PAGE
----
Well, perhaps one could take a systems approach to this and, as a pilot, deep-dive inspect, say the "fuel system" as a critical system. Maybe something like this for a deep review. (this is not a comprehensive list, just ideating here):
Great call @mike_elliott, retuning the list:
0. Check Pilot as the most important critical system. IMSAFE (Illness, Meds, Stress, Alcohol, Fatigue, Emotion) , WX, how willing am I to do due diligence with MX, WX, Currency (IFR, Medical, BFR) , Competency (rusty?, should I plan ahead to take a few solo hops / circuits before I take the trip with PAX), learning my aircraft systems, reviewing emergency checklists etc? Can I plan ahead, make a calendar of regularized practice as a reminder to keep proficient? AMISAFE?
1. Purchase the MX and parts manuals for your aircraft, get a good flashlight and inspection mirror..also some inspectors paint (https://www.aircraftspruce.com/catalog/cspages/crosschecktorqueseal.php?gclid=Cj0KCQjwgezoBRDNARIsAGzEfe62MiGRRFz-WqqKs6eek8PWajrSiW5tqj29XafWmhUjUKFGUbtnlE4aAkC7EALw_wcB )
2. Remove side and top cowling on the engine
3. Review manuals on all elements of the fuel system from tank to injector with an eye to understanding the complete fuel schematic and the purpose of every component in it.
4. Locate all referenced the fuel hoses, lines, junctions on your aircraft follow the fuel lines (review manuals for access panel removal). Inspect all junctions and clamps etc for tightness, clamp security, safety wiring, check for chafing, fuel stains/odor etc.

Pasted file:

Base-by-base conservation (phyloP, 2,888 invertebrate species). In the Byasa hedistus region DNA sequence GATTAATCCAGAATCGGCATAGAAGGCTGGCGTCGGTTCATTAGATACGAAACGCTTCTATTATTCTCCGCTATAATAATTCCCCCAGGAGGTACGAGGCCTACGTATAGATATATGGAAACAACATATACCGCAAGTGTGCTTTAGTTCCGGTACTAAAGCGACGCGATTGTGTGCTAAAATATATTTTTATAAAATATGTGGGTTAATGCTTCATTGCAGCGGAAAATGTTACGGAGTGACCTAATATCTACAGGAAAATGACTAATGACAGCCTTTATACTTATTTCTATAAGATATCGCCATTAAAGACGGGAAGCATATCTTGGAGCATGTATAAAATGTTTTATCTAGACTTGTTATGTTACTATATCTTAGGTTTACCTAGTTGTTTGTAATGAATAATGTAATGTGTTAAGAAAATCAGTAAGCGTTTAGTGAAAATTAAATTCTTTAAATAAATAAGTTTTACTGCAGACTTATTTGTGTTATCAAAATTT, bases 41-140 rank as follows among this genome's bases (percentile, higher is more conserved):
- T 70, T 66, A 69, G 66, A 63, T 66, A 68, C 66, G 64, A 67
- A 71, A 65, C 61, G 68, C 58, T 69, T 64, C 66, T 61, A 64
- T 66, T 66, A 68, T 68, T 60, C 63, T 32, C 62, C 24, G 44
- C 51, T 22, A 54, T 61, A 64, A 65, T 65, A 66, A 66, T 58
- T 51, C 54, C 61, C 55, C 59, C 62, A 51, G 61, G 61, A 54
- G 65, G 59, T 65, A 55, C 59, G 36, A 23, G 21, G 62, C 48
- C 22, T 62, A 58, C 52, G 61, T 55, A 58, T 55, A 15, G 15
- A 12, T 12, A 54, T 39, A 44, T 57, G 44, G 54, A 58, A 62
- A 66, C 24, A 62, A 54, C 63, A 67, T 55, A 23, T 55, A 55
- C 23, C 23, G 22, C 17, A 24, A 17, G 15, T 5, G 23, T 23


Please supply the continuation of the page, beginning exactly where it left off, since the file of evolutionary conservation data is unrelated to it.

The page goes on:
5. Once a fitting has been verified for security/torque, mark it with torque seal, ideally in a way that allows potential for visual inspection during a preflight.
6. Review your engine logs, when was the last time your fuel system screens were serviced? Fuel control / injection system rebuild? Injectors cleaned? Verify with your mechanic.
7. Have your (assumed Mooney literate) A&P show you how/where he checks filter/strainer conditions and review replacement schedule.
8. Remove your side walls covers in your interior and inspect the inboard fuel sending units. Check for leads/odor.
9. Review any outstanding questions, concerns with your mechanic and learn your airframe.
10. When MX is to be performed discuss what areas of the aircraft will be worked on , observe if you can, and put a second set of eyes on the work area to validate critical systems...even on systems that were not (theoretically) part of the work. (Found a nice snap-on ratchet that way....).
11. Make a MX calendar for your plane and check time/tach state. Put your next upcoming tach/time based MX items in a place you will notice. Put time based items in your email calendar as a reminder.
All the above as supplemental to your annual inspections and other MX activity and inspections... just creating knowledge here and a second "thin blue line" to catch those finger tight fuel fittings and other unhelpful surprises so we don't find them in flight.
This type of thing could be done for other critical and support systems. Flight Controls. Electric. Landing Gear. Propeller. Engine Cooling etc, but special attention on anything that would make the propeller stop turning in flight.